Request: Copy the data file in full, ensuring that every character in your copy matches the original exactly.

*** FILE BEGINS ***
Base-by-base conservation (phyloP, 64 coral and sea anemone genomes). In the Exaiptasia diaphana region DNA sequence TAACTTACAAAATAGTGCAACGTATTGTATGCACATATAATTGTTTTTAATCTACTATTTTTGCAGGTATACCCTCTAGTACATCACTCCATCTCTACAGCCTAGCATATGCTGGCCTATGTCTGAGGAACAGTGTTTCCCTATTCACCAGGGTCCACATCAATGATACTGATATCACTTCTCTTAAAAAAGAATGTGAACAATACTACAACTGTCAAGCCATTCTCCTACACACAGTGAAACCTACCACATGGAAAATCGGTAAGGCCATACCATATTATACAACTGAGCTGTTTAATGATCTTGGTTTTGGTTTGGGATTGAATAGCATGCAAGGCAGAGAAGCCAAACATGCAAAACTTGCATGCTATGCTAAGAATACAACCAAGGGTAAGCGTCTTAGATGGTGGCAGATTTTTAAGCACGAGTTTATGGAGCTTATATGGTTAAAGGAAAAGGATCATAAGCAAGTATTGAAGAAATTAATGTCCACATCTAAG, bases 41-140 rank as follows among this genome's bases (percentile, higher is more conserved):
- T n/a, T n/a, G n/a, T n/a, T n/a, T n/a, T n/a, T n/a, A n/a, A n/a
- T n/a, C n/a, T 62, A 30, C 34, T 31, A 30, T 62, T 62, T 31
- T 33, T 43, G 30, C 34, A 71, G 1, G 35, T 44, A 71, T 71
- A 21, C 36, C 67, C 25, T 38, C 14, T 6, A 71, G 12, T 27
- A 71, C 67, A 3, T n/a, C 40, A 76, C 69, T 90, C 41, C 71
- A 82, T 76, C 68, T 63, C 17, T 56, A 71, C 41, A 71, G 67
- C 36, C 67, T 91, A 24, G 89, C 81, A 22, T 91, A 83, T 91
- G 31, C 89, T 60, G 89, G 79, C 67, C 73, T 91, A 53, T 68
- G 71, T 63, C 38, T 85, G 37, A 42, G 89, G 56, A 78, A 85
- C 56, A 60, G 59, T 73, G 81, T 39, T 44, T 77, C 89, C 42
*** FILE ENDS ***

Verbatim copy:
Base-by-base conservation (phyloP, 64 coral and sea anemone genomes). In the Exaiptasia diaphana region DNA sequence TAACTTACAAAATAGTGCAACGTATTGTATGCACATATAATTGTTTTTAATCTACTATTTTTGCAGGTATACCCTCTAGTACATCACTCCATCTCTACAGCCTAGCATATGCTGGCCTATGTCTGAGGAACAGTGTTTCCCTATTCACCAGGGTCCACATCAATGATACTGATATCACTTCTCTTAAAAAAGAATGTGAACAATACTACAACTGTCAAGCCATTCTCCTACACACAGTGAAACCTACCACATGGAAAATCGGTAAGGCCATACCATATTATACAACTGAGCTGTTTAATGATCTTGGTTTTGGTTTGGGATTGAATAGCATGCAAGGCAGAGAAGCCAAACATGCAAAACTTGCATGCTATGCTAAGAATACAACCAAGGGTAAGCGTCTTAGATGGTGGCAGATTTTTAAGCACGAGTTTATGGAGCTTATATGGTTAAAGGAAAAGGATCATAAGCAAGTATTGAAGAAATTAATGTCCACATCTAAG, bases 41-140 rank as follows among this genome's bases (percentile, higher is more conserved):
- T n/a, T n/a, G n/a, T n/a, T n/a, T n/a, T n/a, T n/a, A n/a, A n/a
- T n/a, C n/a, T 62, A 30, C 34, T 31, A 30, T 62, T 62, T 31
- T 33, T 43, G 30, C 34, A 71, G 1, G 35, T 44, A 71, T 71
- A 21, C 36, C 67, C 25, T 38, C 14, T 6, A 71, G 12, T 27
- A 71, C 67, A 3, T n/a, C 40, A 76, C 69, T 90, C 41, C 71
- A 82, T 76, C 68, T 63, C 17, T 56, A 71, C 41, A 71, G 67
- C 36, C 67, T 91, A 24, G 89, C 81, A 22, T 91, A 83, T 91
- G 31, C 89, T 60, G 89, G 79, C 67, C 73, T 91, A 53, T 68
- G 71, T 63, C 38, T 85, G 37, A 42, G 89, G 56, A 78, A 85
- C 56, A 60, G 59, T 73, G 81, T 39, T 44, T 77, C 89, C 42